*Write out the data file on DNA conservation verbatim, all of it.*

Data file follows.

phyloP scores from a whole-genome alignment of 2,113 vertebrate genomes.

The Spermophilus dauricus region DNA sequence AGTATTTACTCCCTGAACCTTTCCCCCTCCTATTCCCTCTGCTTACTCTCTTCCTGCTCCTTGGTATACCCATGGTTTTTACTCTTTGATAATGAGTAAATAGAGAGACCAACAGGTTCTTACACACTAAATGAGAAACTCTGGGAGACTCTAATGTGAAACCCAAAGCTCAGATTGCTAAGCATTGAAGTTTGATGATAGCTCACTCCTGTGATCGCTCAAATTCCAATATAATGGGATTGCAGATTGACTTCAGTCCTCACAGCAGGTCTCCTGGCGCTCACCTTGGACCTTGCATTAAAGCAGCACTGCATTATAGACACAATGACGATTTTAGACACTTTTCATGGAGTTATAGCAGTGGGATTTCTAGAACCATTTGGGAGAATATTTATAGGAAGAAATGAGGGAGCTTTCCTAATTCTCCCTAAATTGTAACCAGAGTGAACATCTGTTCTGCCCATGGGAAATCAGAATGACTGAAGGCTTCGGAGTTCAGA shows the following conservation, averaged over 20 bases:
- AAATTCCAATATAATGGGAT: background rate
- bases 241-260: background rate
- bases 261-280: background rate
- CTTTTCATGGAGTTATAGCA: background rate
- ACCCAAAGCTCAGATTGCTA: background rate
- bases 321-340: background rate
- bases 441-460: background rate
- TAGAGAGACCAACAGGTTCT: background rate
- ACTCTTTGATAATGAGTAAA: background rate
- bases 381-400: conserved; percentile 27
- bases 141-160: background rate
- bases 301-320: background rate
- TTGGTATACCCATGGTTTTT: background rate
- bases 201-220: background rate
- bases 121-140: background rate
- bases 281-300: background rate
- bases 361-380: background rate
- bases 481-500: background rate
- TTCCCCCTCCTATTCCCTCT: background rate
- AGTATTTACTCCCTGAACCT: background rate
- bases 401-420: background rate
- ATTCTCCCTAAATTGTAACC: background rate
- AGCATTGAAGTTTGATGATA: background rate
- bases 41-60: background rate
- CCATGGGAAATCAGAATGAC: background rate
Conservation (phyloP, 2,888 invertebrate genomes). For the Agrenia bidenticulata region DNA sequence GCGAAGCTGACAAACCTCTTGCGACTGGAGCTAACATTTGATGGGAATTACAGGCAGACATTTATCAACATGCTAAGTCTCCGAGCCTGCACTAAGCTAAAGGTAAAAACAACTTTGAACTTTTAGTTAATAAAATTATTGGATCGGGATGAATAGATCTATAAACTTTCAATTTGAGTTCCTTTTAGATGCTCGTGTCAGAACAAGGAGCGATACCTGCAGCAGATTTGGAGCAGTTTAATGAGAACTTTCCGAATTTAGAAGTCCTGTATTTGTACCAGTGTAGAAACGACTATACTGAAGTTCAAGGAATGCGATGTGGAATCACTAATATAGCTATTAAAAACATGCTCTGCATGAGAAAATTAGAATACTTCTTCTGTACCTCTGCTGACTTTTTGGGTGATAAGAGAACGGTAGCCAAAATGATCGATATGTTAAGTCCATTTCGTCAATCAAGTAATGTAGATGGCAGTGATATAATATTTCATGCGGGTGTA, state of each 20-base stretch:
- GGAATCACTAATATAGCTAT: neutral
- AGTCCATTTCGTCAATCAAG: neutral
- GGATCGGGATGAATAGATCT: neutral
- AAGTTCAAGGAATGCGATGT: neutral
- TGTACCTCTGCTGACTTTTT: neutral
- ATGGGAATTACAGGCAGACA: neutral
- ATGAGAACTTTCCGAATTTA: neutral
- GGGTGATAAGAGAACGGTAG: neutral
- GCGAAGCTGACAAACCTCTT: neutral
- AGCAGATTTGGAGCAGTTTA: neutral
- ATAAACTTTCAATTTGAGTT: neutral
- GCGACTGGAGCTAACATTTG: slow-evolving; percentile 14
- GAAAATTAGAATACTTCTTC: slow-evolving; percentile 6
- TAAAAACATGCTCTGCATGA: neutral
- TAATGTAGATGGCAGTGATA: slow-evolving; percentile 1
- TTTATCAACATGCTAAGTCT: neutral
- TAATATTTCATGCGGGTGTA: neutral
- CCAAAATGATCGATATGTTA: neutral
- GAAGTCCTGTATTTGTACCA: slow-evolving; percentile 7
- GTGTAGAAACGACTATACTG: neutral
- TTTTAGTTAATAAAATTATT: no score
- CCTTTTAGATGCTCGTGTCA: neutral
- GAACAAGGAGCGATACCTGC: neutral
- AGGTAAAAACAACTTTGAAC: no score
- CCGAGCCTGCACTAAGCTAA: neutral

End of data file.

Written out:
phyloP scores from a whole-genome alignment of 2,113 vertebrate genomes.

The Spermophilus dauricus region DNA sequence AGTATTTACTCCCTGAACCTTTCCCCCTCCTATTCCCTCTGCTTACTCTCTTCCTGCTCCTTGGTATACCCATGGTTTTTACTCTTTGATAATGAGTAAATAGAGAGACCAACAGGTTCTTACACACTAAATGAGAAACTCTGGGAGACTCTAATGTGAAACCCAAAGCTCAGATTGCTAAGCATTGAAGTTTGATGATAGCTCACTCCTGTGATCGCTCAAATTCCAATATAATGGGATTGCAGATTGACTTCAGTCCTCACAGCAGGTCTCCTGGCGCTCACCTTGGACCTTGCATTAAAGCAGCACTGCATTATAGACACAATGACGATTTTAGACACTTTTCATGGAGTTATAGCAGTGGGATTTCTAGAACCATTTGGGAGAATATTTATAGGAAGAAATGAGGGAGCTTTCCTAATTCTCCCTAAATTGTAACCAGAGTGAACATCTGTTCTGCCCATGGGAAATCAGAATGACTGAAGGCTTCGGAGTTCAGA shows the following conservation, averaged over 20 bases:
- AAATTCCAATATAATGGGAT: background rate
- bases 241-260: background rate
- bases 261-280: background rate
- CTTTTCATGGAGTTATAGCA: background rate
- ACCCAAAGCTCAGATTGCTA: background rate
- bases 321-340: background rate
- bases 441-460: background rate
- TAGAGAGACCAACAGGTTCT: background rate
- ACTCTTTGATAATGAGTAAA: background rate
- bases 381-400: conserved; percentile 27
- bases 141-160: background rate
- bases 301-320: background rate
- TTGGTATACCCATGGTTTTT: background rate
- bases 201-220: background rate
- bases 121-140: background rate
- bases 281-300: background rate
- bases 361-380: background rate
- bases 481-500: background rate
- TTCCCCCTCCTATTCCCTCT: background rate
- AGTATTTACTCCCTGAACCT: background rate
- bases 401-420: background rate
- ATTCTCCCTAAATTGTAACC: background rate
- AGCATTGAAGTTTGATGATA: background rate
- bases 41-60: background rate
- CCATGGGAAATCAGAATGAC: background rate
Conservation (phyloP, 2,888 invertebrate genomes). For the Agrenia bidenticulata region DNA sequence GCGAAGCTGACAAACCTCTTGCGACTGGAGCTAACATTTGATGGGAATTACAGGCAGACATTTATCAACATGCTAAGTCTCCGAGCCTGCACTAAGCTAAAGGTAAAAACAACTTTGAACTTTTAGTTAATAAAATTATTGGATCGGGATGAATAGATCTATAAACTTTCAATTTGAGTTCCTTTTAGATGCTCGTGTCAGAACAAGGAGCGATACCTGCAGCAGATTTGGAGCAGTTTAATGAGAACTTTCCGAATTTAGAAGTCCTGTATTTGTACCAGTGTAGAAACGACTATACTGAAGTTCAAGGAATGCGATGTGGAATCACTAATATAGCTATTAAAAACATGCTCTGCATGAGAAAATTAGAATACTTCTTCTGTACCTCTGCTGACTTTTTGGGTGATAAGAGAACGGTAGCCAAAATGATCGATATGTTAAGTCCATTTCGTCAATCAAGTAATGTAGATGGCAGTGATATAATATTTCATGCGGGTGTA, state of each 20-base stretch:
- GGAATCACTAATATAGCTAT: neutral
- AGTCCATTTCGTCAATCAAG: neutral
- GGATCGGGATGAATAGATCT: neutral
- AAGTTCAAGGAATGCGATGT: neutral
- TGTACCTCTGCTGACTTTTT: neutral
- ATGGGAATTACAGGCAGACA: neutral
- ATGAGAACTTTCCGAATTTA: neutral
- GGGTGATAAGAGAACGGTAG: neutral
- GCGAAGCTGACAAACCTCTT: neutral
- AGCAGATTTGGAGCAGTTTA: neutral
- ATAAACTTTCAATTTGAGTT: neutral
- GCGACTGGAGCTAACATTTG: slow-evolving; percentile 14
- GAAAATTAGAATACTTCTTC: slow-evolving; percentile 6
- TAAAAACATGCTCTGCATGA: neutral
- TAATGTAGATGGCAGTGATA: slow-evolving; percentile 1
- TTTATCAACATGCTAAGTCT: neutral
- TAATATTTCATGCGGGTGTA: neutral
- CCAAAATGATCGATATGTTA: neutral
- GAAGTCCTGTATTTGTACCA: slow-evolving; percentile 7
- GTGTAGAAACGACTATACTG: neutral
- TTTTAGTTAATAAAATTATT: no score
- CCTTTTAGATGCTCGTGTCA: neutral
- GAACAAGGAGCGATACCTGC: neutral
- AGGTAAAAACAACTTTGAAC: no score
- CCGAGCCTGCACTAAGCTAA: neutral